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You shall not pass judgment!

Confession #6: I only read for one hour a day

I like to think of myself as an avid reader since I read every day, but with mom’s illness, taking care of my nephew, working out,and writing my own novel, I don’t have more than one hour–if that–to devote to reading a day. When I was in high school it was nothing for me to read 5 or 6 hours straight, but now that I’m an adult with a full-time job and lots of responsibilities reading is just not something I can binge on anymore. Though that one hour or so I have to read is perhaps one of the best hours of my day.

Confession #7: I prefer traditionally published authors over indie authors . . . for the moment

I know as an indie author I should be ashamed, but so far I’ve been more satisfied by the traditional authors that I follow. Not to say there aren’t several indie authors I follow with excited anticipation, but they were hard-found in all the self-published sludge. Don’t get me wrong, I support indie authors–I am one–but I am constantly dissatisfied with the quality of their writing, writing that I know would excel that of the traditional authors if only they’d taken the proper steps in editing their works. With beta readers, content editors, and copy editors online, there’s no excuse for a poorly written story with redundant scenes and inconsistent characters. It’s the lack of serious editing that holds indie authors back.

Confession #8: I’d rather write than read

Don’t get me wrong; I love to read, but when I’m reading, I often become frustrated when the story doesn’t go my way. I’m not saying I could have written it better, but it’s nice to write the story you’d love to read and know it’s going to turn out just the way you wanted it to.

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I’d rather be writing

Confession #9: I only review a book when I hate it or love it

I’m like most readers; I only write a review when I’m inspired, or asked nicely to. It takes energy to construct a thorough review, and nothing inspires the words to flow like love or rage. When I love a book, I have to share it with the world! And when I hate a book, I feel compelled to warn others. Sometimes I don’t like books based on taste. This does not warrant a bad review. Only when I feel like the author didn’t try to put forth the proper effort do I dare a negative review. If there was any love or effort detected in the writing, I won’t write a flame review. I rarely write bad reviews. I have to really really hate a book to do that. Most of the time I write rave reviews, not to boost an author’s stats, but their self-esteem and encourage them to keep at it.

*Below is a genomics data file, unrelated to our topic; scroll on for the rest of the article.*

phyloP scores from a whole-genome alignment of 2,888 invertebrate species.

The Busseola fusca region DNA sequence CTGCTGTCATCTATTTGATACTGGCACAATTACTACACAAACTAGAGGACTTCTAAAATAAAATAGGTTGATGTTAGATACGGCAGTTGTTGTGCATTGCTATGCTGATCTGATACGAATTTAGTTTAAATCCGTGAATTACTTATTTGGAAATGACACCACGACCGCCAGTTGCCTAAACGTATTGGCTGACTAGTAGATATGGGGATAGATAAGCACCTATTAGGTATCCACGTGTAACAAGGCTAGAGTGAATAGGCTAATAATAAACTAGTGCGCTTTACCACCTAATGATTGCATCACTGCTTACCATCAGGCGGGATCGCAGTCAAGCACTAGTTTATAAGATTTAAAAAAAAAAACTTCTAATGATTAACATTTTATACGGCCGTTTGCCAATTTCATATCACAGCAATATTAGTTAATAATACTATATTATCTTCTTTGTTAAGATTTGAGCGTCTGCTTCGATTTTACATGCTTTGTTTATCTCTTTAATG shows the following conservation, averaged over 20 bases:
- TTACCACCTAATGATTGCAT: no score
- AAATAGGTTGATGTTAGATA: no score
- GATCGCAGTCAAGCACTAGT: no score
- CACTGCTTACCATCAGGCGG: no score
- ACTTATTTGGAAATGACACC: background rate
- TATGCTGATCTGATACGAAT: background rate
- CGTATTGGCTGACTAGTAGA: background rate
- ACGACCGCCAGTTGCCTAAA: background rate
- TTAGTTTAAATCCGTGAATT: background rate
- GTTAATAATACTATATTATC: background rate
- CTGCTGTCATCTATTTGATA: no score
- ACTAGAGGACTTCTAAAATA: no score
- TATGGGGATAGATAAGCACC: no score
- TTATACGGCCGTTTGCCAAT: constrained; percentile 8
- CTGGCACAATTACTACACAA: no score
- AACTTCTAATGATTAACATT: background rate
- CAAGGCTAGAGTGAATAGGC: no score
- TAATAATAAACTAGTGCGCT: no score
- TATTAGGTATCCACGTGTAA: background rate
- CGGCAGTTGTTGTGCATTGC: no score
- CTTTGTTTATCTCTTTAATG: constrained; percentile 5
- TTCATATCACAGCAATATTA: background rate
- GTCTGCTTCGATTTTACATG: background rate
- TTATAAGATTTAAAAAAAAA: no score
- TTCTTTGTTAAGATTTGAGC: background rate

Confession #10: I never download free books, EVER!

As an indie author, I can’t support the giving away of free books when an author can profit on their hard work. I know I spend countless hours each week writing and editing my work. Not to mention the countless dollars I’ve spent for professional cover design and editing services. I loathe to imagine myself paying these off for years to come, so I make a point to purchase books at full price. Helping authors is what authors do best.

And those are my confessions. Boy, do I feel a heavy burden removed from my chest. Hopefully, I didn’t hurt anyone’s feelings, but I just wanted to be perfectly honest. The blogosphere is like a confession box, but for readers, so hopefully you can forgive me for my reader sins. For fun, share with me some of your reading sins.

Have a good Monday, everyone, celebrating whatever holiday you prefer!

Voice Actor Jay W. Eccent Brings Characters from “Quest” to Life

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Welcome back, everyone! I hope you all had a good holiday weekend . . . or plain old weekend for my friends abroad who do not celebrate Thanksgiving. Last week, I posted a list of 10 things indie authors have to be thankful for. On that list, I listed readers last, though I personally would place them at the top of the list. I just thought it would be more pungent to save them for last.

I can’t tell you how grateful I am for readers, especially when they leave a review on Amazon or send me a private message telling me how much they enjoyed my book. And I can’t even begin to explain my excitement last week when one of my readers shared with me a voice recording they did of the prologue from my debut novel, The Quest for the Holy Something or Other, an Arthurian parody centered around Sir Kay and his quest for the illusive holy item.

The reader’s name is Jay W. Eccent. Jay is a talented artist as well as voice actor, it turns out. His recording of the prologue was absolutely fantastic and entertaining. It was just as good, if not better, than the recordings I’ve played for other audio books. The recording can be found here. Check it out!

I want to congratulate Jay on his fantastic voice acting and thank him for bringing my characters to life!

As always, thanks for stopping by, and I’ll see you again on Wednesday!

Time + Work = Novel: A Pep Talk by Stephanie Perkins

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“Novels aren’t written by muses who come down through the ceiling and shoot magic through your fingers and out onto your laptop’s keyboard… They’re written with one simple equation:

Time + Work = Novel.”

Stephanie Perkins.

I thought this was a rather inspiring quote, going into the second week of NaNoWriMo 2015. I’m sure we could all use a pep talk, even those of us who aren’t participating in NaNoWriMo this year. Well, considering I’m waaaay behind on my word count right now, I’m not the one to offer a pep talk, but Stephanie Perkins can. Read the rest of it here.

Best of luck!